Google parent Alphabet and Aramco are in talks to build a tech hub in Saudi Arabia

Google parent Alphabet and Aramco are in talks to build a tech hub in Saudi Arabia: WSJ

Saudi Arabia’s Deputy Crown Prince and Defense Minister Mohammed bin Salman (2nd L) takes his seat to meet with U.S. Defense Secretary James Mattis and his delegation on April 19, 2017 in Riyadh, Saudi Arabia.

Saudi Aramco, the world’s largest energy company, and Google parent Alphabet have entered discussions to create a technology hub in Saudi Arabia, the Wall Street Journal reports.

The kingdom is embarking upon an ambitious plan, led by the 32-year-old Crown Prince Mohammed bin Salman, to diversify the nation’s oil-dependent economy. The foundation of the effort is a plan to create a huge sovereign wealth fund, underwritten by selling shares in the state-owned Aramco.

The initial public offering, which could happen this year, is expected to be the world’s biggest-ever share sale. Aramco President and CEO Amin Nasser recently told CNBC his company is ready for the IPO this year, but is waiting on the government to choose an international list venue.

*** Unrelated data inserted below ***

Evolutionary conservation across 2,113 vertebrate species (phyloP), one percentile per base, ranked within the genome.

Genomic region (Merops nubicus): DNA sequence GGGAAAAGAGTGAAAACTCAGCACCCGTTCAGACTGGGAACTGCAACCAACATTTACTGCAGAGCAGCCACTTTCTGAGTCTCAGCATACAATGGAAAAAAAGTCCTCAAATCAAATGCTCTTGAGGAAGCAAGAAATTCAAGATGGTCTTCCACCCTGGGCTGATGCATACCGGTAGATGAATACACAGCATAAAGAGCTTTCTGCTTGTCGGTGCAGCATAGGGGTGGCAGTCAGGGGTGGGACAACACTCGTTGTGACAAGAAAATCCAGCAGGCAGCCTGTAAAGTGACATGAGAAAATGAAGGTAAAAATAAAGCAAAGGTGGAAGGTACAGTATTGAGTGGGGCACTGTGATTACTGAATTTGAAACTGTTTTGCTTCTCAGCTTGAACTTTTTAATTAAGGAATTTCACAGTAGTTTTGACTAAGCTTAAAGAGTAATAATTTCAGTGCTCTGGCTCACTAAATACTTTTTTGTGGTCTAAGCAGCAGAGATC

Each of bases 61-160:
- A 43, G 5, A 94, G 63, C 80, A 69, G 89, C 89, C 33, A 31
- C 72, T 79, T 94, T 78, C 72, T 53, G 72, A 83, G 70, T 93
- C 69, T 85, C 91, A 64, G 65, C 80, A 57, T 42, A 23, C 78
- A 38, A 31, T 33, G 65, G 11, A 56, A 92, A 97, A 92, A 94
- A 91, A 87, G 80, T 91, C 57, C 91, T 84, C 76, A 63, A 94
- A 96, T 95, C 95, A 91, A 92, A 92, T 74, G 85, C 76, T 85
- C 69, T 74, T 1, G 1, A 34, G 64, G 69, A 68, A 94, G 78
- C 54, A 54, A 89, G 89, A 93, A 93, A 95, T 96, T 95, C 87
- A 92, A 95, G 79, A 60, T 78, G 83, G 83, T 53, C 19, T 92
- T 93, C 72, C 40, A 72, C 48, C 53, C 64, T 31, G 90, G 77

Alphabet and Aramco have discussed forming a joint venture that would build data centers around the kingdom, sources familiar with the matter tell the Journal. It remains to be seen which customers the data centers would serve and how large the joint venture would be, but it could be listed in the Saudi stock exchange, the sources said.

The talks have been ongoing for months and have involved Alphabet CEO Larry Page, the Journal reports.

Amazon, one of the leaders in the cloud computing industry, is also reportedly in the mix. Sources tell the Journal it could soon sign a $1 billion deal to build three data centers in Saudi Arabia, with the deal expected to be announced during Salman’s anticipated visit to the United States this year.

Salman is the driving force behind Saudi Arabia’s Vision 2030, a plan to overhaul the economy that includes a greater focus on the technology sector. A network of data centers could provide the backbone for a burgeoning tech industry in the kingdom.

The Journal notes that data centers in Europe currently service Saudi Arabia via undersea cables, an arrangement that slows down traffic.

Saudi Aramco is primarily focused on pumping oil and refining it into products like gasoline. It has plans to grow its business producing chemicals and plastics, but those are byproducts of fossil fuels.

An expansion into operating data centers would mark a significant step toward diversification.